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Blacklist Royals – Semper Liberi

The Blacklist Royals are the personification good time American rock n’ roll

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Like the sweltering heat of underground rock clubs and the freedom of the open road, the Blacklist Royals are the personification good time American rock n’ roll. Tinged with a streak of country, their latest effort is a nonsense-free ride through the states of Memphis and Nashville filtered through the sneer of California punk rock. From the swingin’ sound of “Rock And Roll” and the Americana-flavored “Howling at the Moon” to the Social Distortion-lite of “White Line Fever,” there is plenty to enjoy on Semper Liberi.

The keys-infused “California” is perfect for any good road trip while the acoustic driven clap-a-long vibe of “Drive On” is a fair indication of the good spirited nature of the band. It’s all about the feeling, the essence, and the movement of what made the likes of Johnny Cash, Elvis, Chuck Berry and their kind so memorable. “Love in the Backseat” is as fine as 21st century rock n’ roll will get and as it sings in its refrain, “Turn up the radio / Lock the doors and we’ll kill the lights / You know everything will be alright”, it’s all about sweat, six strings and a good time.

(Paper + Plastick)

Reviews

Hatchie – Keepsake

Keepsake, the debut album by Brisbane dream pop artist Hatchie is musical luminescence that can only be described as music written for the stars

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Hatchie Keepsake

Brisbane indie-pop artist Hatchie (known to her friends and family as Harriette Pilbeam) is in the envious position of being a pop artist unspoiled by the many trappings of what it is to be a modern pop artist. Unlike some of her contemporaries who craft music by committee or with Sheeran-like self-importance, Hatchie is as of now, unsullied by the pressures of the cookie-cutter pop machine. Hatchie’s debut full length is a showcase for a talent who is supremely confident and composed in her abilities, and Keepsake is musical luminescence that can only be described as music written for the stars. The album is also a wonderful throwback to pop’s dreamy 60s influences that shuffle in and out of this delirium while working alongside distinctly more current musical touches.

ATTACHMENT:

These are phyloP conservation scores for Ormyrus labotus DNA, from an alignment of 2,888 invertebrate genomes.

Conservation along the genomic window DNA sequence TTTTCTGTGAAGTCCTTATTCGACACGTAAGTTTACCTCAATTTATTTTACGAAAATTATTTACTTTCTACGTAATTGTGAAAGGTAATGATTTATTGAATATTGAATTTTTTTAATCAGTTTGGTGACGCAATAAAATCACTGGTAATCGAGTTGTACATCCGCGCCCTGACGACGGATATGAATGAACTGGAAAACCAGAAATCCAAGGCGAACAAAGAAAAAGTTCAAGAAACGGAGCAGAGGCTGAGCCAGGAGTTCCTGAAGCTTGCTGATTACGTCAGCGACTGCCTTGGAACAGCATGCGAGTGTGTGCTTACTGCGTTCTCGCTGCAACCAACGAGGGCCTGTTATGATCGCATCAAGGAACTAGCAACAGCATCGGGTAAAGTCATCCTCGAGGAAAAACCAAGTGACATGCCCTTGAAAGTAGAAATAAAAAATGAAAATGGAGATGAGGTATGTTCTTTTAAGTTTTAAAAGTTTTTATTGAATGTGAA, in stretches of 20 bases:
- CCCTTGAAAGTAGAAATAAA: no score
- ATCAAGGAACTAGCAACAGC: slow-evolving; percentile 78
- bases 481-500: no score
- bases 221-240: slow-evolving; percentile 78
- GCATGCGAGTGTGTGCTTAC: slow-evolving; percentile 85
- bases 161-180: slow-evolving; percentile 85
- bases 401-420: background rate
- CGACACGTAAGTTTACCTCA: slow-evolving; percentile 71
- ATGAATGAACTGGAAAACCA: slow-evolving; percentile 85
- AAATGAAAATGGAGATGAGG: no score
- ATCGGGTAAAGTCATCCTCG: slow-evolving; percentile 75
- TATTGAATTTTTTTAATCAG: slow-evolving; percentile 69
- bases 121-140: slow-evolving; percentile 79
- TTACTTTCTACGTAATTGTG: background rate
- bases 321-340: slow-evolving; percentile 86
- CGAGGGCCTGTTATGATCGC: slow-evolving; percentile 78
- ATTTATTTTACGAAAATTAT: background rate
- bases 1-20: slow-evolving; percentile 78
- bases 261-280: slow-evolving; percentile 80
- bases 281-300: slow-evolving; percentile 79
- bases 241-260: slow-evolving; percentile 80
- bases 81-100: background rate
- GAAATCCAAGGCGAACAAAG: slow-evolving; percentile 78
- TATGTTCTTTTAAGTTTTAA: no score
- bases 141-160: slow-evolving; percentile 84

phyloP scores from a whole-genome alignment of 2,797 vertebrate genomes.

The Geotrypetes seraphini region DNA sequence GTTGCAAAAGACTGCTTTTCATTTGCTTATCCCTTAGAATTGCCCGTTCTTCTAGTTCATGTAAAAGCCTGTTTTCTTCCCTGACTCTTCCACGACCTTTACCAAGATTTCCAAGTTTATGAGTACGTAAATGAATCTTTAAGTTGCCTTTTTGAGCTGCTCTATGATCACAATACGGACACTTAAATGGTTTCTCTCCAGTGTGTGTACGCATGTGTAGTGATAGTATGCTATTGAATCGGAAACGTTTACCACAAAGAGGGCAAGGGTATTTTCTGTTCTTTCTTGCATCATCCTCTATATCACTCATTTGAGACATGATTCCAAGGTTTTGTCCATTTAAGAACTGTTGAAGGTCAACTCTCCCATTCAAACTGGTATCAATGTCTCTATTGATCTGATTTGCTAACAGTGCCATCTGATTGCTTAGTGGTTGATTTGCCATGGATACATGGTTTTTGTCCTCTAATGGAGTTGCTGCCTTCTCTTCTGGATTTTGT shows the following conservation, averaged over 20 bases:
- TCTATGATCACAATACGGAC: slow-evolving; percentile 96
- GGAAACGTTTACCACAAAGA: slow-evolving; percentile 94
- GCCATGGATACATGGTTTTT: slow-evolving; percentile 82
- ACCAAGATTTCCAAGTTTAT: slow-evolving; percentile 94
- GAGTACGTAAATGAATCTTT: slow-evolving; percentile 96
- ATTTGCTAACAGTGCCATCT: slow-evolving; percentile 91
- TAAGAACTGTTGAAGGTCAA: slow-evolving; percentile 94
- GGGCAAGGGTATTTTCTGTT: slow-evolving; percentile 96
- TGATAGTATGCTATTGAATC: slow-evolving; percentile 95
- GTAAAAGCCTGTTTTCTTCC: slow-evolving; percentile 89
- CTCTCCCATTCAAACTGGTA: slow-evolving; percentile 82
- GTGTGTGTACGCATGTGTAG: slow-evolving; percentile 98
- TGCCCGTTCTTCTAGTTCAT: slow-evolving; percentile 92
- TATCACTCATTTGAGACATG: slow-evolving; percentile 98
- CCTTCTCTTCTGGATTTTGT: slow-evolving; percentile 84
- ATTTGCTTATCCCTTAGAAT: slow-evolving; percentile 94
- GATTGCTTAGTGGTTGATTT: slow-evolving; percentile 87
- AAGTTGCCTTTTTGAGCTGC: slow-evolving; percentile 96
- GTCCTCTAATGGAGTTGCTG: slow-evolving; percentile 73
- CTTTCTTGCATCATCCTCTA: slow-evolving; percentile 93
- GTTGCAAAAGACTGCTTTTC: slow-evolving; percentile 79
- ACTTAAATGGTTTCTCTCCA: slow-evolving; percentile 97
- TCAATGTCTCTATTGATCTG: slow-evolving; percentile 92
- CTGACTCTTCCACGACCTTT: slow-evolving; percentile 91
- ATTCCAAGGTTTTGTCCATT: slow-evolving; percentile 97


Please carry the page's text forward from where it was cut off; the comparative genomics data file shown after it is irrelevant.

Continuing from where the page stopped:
There is the lush dream pop sounds of “Without a Blush”, taking cues from the best of what Stars and Goldfrapp conjure but heaping a tonne of Pilbeam’s charisma on it. Like her vocals, “Without a Blush” has this elegance that has the ability to elevate songs from being beautiful to grand. It is the kind of vocal elegance that really shines through on songs like the skittering, beat-driven “Obsessed” and the alternative, guitar-fuelled (yay!) “When I Get Out”. Indie/electronic closer “Keep” is a wonderful end to proceedings.

However, the great strength of Keepsake is not just its composure in how all the songs have been put together. It is also this genuine, natural-sounding quality that permeates the album- nothing overly written, overly produced or put together by research groups or music analysts. It just sounds like talent. We can argue that much of pop music is constructed to appease the moment- designed to grab as much attention as possible in an A.D.D. world. And sure, that can be said about almost any kind of music, but the resulting aural tone of Keepsake is anything but transient or transparent.

The best way to combat tepid chart-topping music is to write better pop songs. Songs like “Her Own Heart” and the disco-toned “Stay” are examples of pop music that come across as timeless. We are moved by the songs found on Keepsake when we listen to them today. And I suspect that in 10 years time, or in 20, we will most likely feel the same. It is rare to find the sort of ageless beauty you find on Keepsake.

(Heavenly Recordings)

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